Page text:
Singular Terms and Reference: Evans and "Julius"


Authors
Ron Chrisley
University of Sussex
Abstract
"Let us call whoever invented the zip "Julius"." With this stipulation, Gareth Evans introduced "Julius" into the language as one of a category of terms that seem to lie somewhere between definite descriptions (such as "whoever invented the zip") and proper names (such as "John", or "Julius" as usually used) (Evans 1982: 31). He dubbed these terms "descriptive names"1, and used them as a foil against which to test several theories of reference: Frege's, Russell's, and his own. I want to look at some tensions in the first two chapters of The Varieties of Reference, tensions in Evans' account of singular terms that become apparent his account of descriptive names in particular. Specifically, I will concentrate on his claim that although descriptive names are referring expressions, they are not Russellian terms (i. e., terms which cannot contribute to the expression of a thought when they lack a referent). A recurring theme in this paper, and perhaps its sole point of interest for those not directly concerned with how to account for singular terms, is an attempt to place the blame for Evans' difficulties with an aspect of his thinking and method which I have referred to as "anti-realism". This might be confusing, as the aspect I am criticising is often of a vague and general sort, more akin to the ancient idea that "man is the measure of all things" than to any of the technical modern positions for which the term "anti-realism" is now normally used. But to refer to this aspect as "Protagorean" would suggest that I am accusing Evans of having been some kind of relativist, which I have no wish to do. Furthermore, there are times when the aspect does take a form which has more similarities to than differences from conventional notions of anti-realism.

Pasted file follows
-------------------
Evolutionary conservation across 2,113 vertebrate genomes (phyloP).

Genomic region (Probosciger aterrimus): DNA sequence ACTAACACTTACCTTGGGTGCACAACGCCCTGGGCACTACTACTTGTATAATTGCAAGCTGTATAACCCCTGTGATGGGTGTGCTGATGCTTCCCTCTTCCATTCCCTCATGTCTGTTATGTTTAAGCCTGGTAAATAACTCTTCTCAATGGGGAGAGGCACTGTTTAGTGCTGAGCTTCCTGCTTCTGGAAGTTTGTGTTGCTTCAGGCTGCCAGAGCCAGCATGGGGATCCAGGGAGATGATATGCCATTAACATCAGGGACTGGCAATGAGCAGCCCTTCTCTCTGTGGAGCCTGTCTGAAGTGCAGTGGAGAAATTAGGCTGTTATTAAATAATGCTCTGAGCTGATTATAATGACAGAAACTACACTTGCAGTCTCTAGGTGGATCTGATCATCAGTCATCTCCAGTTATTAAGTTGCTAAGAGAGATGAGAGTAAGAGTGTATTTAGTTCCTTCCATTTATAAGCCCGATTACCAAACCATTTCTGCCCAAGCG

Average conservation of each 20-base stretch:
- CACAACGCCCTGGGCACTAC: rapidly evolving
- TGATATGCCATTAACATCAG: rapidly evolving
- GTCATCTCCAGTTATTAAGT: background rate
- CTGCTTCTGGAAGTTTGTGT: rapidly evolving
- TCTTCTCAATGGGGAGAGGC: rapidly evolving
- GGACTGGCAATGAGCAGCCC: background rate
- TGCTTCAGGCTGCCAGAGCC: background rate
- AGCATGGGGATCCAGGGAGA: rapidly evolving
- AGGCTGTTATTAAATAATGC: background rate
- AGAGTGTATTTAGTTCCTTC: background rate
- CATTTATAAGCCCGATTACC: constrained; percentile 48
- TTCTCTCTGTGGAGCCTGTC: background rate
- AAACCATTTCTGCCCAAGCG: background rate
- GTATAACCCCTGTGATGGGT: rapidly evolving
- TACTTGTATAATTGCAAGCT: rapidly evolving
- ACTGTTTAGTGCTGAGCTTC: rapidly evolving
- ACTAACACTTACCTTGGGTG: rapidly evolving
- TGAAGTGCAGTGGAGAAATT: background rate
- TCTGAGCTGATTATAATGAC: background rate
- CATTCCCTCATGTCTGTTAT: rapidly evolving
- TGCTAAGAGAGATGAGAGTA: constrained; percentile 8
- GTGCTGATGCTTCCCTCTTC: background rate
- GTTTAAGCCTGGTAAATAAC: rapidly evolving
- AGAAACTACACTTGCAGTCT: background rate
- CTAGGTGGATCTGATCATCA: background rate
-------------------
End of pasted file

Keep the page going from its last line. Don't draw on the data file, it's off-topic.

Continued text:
Keywords No keywords specified (fix it)
Categories (categorize this paper)
Options
Edit this record
Mark as duplicate
Export citation
Find it on Scholar
Request removal from index
Revision history

Download options

PhilArchive copy


Upload a copy of this paper     Check publisher's policy     Papers currently archived: 54,715
External links

Setup an account with your affiliations in order to access resources via your University's proxy server
Configure custom proxy (use this if your affiliation does not provide a proxy)
Through your library

References found in this work BETA

No references found.

Add more references

Citations of this work BETA

No citations found.

Add more citations

Similar books and articles

Thought and Reference.Kent Bach - 1987 - Oxford University Press.
The Varieties of Reference.Gareth Evans - 1982 - Oxford University Press.
Rigidity, Natural Kind Terms and Metasemantics.Corine Besson - 2010 - In Helen Beebee & Nigel Sabbarton-Leary (eds.), The Semantics and Metaphysics of Natural Kinds. Routledge. pp. 25--44.
Understanding Proper Names.Michael McKinsey - 2010 - Linguistics and Philosophy 33 (4):325-354.
The Paradox of Identity.William J. Greenberg - 1996 - Epistemologia 2 (2):207-226.
Reference, Contingency, and the Two-Dimensional Framework.Martin Davies - 2004 - Philosophical Studies 118 (1-2):83-131.
Names, Fictional Names, and 'Really'.R. M. Sainsbury - 1999 - Aristotelian Society Supplementary Volume 73 (1):243–269.

Analytics

Added to PP index
2010-12-22

Total views
27 ( #377,036 of 2,386,663 )

Recent downloads (6 months)
1 ( #550,981 of 2,386,663 )

How can I increase my downloads?

Downloads

My notes